User product reviews are a must for retailers and when used well can enhance the credibility of a site and nudge customers towards buying a product.
Reviews can have the benefit of bumping up conversion rates and average order values, as well as providing some unique content for the search engines.
Here are some tips for retailers on providing user product reviews…
Show negative reviews
Obviously, no retailer wants to have a lot of negative reviews for the products they are selling, but having some criticism in the reviews can be a plus for retailers, as long as there is some positive feedback at the same time.
There is the issue of credibility here too, many customers will be looking for some negative reviews as an indication that the reviews are genuine. If your site has 20+ reviews of a product and all are positive, customers are likely to smell a rat.
Retailers need not worry too much about negative feedback; a recent survey by Bazaarvoice found that 87% of reviews left online are positive.
Provide an average rating
If you have a number of reviews of a product, providing an average rating in both product search results and on the product page provides a quick guide for customers, some of whom may not want to read all the reviews:
Use a submission form
The reason for using a submission form is to make it trickier for fraudulent reviewers to post their comments. If you have a simple ratings-only system, then it’s easier for people to exploit.
Instead, you should ask people to write a review of 100 words or more. Not only does this make it harder for people to leave fraudulent reviews, it also provides other customers with more useful information.
Consider Purchase verification
By allowing only customers who have bought the product from your website to leave reviews, you can at least ensure that the feedback is genuine.
The downside of this approach is that people want to see a good range of reviews when they are looking at a product, and it will take time build up a good number of reviews.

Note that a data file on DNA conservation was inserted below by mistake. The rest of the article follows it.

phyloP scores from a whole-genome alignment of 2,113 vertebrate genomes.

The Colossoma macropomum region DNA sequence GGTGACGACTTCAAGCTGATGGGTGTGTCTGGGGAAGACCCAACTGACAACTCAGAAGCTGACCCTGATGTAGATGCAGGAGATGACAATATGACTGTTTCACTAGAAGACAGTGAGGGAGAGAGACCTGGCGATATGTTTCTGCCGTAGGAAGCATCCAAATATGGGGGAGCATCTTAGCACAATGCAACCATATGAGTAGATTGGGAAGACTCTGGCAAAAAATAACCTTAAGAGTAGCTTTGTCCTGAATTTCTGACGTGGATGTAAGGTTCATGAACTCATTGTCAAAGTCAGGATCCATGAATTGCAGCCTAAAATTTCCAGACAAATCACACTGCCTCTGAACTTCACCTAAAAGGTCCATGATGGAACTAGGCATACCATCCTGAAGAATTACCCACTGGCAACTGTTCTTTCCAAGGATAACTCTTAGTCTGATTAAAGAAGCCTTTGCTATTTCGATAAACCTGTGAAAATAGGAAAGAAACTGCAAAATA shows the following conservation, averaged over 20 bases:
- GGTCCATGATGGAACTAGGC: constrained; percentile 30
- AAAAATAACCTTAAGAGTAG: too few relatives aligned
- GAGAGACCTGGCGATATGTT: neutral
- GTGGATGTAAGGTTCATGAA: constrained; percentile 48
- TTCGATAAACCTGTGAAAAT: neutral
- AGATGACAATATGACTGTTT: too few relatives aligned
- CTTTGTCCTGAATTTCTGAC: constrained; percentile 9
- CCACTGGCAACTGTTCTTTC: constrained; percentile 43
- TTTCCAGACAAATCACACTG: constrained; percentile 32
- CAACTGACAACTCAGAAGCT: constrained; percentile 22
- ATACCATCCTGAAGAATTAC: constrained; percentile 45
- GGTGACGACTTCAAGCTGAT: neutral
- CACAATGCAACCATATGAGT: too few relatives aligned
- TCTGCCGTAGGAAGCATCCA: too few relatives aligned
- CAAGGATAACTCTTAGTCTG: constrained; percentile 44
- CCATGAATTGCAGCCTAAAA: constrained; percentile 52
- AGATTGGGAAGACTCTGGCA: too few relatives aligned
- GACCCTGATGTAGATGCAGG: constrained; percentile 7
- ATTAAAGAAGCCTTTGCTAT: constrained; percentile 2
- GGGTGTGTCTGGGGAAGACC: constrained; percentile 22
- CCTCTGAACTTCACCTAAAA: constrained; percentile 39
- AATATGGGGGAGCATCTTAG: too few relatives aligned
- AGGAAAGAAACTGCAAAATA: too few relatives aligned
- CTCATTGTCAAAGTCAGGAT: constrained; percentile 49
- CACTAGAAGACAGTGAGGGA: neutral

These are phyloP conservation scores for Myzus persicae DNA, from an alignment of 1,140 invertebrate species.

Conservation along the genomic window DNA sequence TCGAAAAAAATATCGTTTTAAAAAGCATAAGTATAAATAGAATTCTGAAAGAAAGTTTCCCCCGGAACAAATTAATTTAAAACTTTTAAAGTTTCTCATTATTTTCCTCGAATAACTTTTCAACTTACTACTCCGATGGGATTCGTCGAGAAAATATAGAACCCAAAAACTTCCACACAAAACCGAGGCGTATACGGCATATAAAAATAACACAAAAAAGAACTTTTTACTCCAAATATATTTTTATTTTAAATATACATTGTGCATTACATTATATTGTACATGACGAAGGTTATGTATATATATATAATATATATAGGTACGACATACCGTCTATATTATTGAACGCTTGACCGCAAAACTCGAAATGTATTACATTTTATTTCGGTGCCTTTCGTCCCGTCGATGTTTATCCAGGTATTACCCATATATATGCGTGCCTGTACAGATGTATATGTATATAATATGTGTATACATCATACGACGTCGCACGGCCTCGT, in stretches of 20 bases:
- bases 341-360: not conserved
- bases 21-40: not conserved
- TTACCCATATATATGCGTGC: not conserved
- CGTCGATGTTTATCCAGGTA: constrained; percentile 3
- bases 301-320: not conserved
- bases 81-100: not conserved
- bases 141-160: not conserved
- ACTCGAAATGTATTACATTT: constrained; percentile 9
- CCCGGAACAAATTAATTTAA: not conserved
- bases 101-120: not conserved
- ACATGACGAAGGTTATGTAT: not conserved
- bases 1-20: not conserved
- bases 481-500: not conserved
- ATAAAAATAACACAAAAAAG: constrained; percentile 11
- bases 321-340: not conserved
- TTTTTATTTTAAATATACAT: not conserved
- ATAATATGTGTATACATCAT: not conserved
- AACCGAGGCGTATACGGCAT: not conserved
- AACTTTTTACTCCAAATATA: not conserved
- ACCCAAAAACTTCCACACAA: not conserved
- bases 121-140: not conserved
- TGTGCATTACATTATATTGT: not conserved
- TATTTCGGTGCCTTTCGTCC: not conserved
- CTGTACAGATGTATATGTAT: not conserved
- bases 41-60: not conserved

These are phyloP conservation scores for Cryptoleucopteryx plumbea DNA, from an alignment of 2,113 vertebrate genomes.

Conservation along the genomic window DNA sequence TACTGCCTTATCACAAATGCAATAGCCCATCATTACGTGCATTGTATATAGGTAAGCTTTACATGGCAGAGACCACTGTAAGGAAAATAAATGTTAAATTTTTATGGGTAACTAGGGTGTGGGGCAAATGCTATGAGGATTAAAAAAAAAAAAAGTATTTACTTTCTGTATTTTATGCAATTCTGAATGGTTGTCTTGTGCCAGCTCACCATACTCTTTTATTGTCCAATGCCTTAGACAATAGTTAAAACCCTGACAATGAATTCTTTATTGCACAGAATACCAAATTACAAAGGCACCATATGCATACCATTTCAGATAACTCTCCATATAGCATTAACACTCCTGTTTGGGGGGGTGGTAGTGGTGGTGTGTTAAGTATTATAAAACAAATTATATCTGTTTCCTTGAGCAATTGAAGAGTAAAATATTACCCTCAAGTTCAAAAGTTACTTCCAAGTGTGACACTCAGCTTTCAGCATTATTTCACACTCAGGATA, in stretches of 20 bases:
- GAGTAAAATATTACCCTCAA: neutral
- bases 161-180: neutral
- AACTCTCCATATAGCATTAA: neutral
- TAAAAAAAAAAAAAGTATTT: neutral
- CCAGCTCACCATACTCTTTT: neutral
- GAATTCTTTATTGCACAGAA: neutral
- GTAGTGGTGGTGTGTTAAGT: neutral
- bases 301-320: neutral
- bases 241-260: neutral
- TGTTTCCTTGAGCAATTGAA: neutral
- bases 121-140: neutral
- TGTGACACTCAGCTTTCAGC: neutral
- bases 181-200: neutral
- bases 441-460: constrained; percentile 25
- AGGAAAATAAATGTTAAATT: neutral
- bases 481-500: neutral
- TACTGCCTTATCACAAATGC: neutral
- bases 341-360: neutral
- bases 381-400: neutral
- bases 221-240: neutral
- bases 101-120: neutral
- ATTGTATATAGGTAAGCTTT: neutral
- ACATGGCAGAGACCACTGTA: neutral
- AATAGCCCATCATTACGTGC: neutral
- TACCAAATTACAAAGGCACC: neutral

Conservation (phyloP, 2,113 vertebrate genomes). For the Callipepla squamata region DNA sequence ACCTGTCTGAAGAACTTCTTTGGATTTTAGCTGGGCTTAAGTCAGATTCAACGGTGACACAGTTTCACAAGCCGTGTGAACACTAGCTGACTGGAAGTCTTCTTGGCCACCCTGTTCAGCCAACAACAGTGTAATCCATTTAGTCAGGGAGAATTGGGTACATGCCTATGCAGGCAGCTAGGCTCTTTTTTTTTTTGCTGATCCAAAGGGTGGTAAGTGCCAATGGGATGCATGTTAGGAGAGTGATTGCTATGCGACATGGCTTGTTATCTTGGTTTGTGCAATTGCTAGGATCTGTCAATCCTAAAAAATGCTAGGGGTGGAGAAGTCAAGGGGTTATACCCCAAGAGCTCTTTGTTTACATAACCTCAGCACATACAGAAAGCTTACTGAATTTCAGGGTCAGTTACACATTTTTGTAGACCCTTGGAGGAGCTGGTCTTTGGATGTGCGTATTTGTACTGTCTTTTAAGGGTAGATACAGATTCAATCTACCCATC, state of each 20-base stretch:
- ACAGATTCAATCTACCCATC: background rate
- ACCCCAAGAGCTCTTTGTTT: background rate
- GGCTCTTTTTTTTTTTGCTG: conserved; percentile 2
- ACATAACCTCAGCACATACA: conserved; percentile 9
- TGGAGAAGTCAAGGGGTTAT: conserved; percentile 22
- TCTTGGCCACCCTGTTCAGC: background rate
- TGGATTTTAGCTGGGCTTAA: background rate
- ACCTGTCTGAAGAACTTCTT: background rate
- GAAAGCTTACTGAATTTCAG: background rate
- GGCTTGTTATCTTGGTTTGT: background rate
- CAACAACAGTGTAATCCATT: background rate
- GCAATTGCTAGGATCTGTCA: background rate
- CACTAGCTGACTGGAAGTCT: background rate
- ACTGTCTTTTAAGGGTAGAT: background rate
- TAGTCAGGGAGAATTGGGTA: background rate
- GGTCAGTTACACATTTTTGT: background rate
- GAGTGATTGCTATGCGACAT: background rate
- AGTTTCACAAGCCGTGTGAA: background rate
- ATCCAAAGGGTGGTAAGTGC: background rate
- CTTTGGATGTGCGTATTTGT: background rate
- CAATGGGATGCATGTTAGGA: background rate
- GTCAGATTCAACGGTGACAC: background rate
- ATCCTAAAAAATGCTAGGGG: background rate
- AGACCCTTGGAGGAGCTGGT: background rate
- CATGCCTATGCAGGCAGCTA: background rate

Also, this prevents customers who have bought the product offline or elsewhere from contributing reviews to the website.
Present reviews prominently on product pages
Product reviews are an excellent conversion tool, so customers should be able to spot them on product pages where they are most useful. One way to do this is by showing the average user rating next to the product price.
In this example from HMV, the user rating is prominently displayed, with a link to read the reviews underneath:
However, in this example Comet doesn’t give enough prominence to its user reviews, provided by Reevoo.
The reviews are there, but on the right of the page, where it could be missed, and the site doesn’t give an average user rating for customers to see quickly:
Show user’s review history
One problem for consumers when deciding on a product is deciding which reviews to trust, especially when there are a lot of reviews on offer.
Amazon and other online retailers do this by asking people if a review was useful, but it is also helpful to be able to see reviewers’ other activity to help decide if their opinion is to be trusted.
An average rating for a reviewer would be useful, but failing this, then provide users with the option of seeing a reviewer’s history:
Provide tools to filter reviews
On some sites, Amazon especially, there are a lot of product reviews to look through. When this happens, users need some help making sense of them all.
One way to do this is by providing an average rating, but this doesn’t give any detail. Amazon has also added a chart showing the distribution of the reviews of the products.
In addition, the site uses people’s rating of reviews to display the most helpful reviews:
A search box has also been provided to help users look through the reviews:
Amazon.com does this better by displaying the most helpful positive and negative reviews, something which would be useful on the UK version of the site: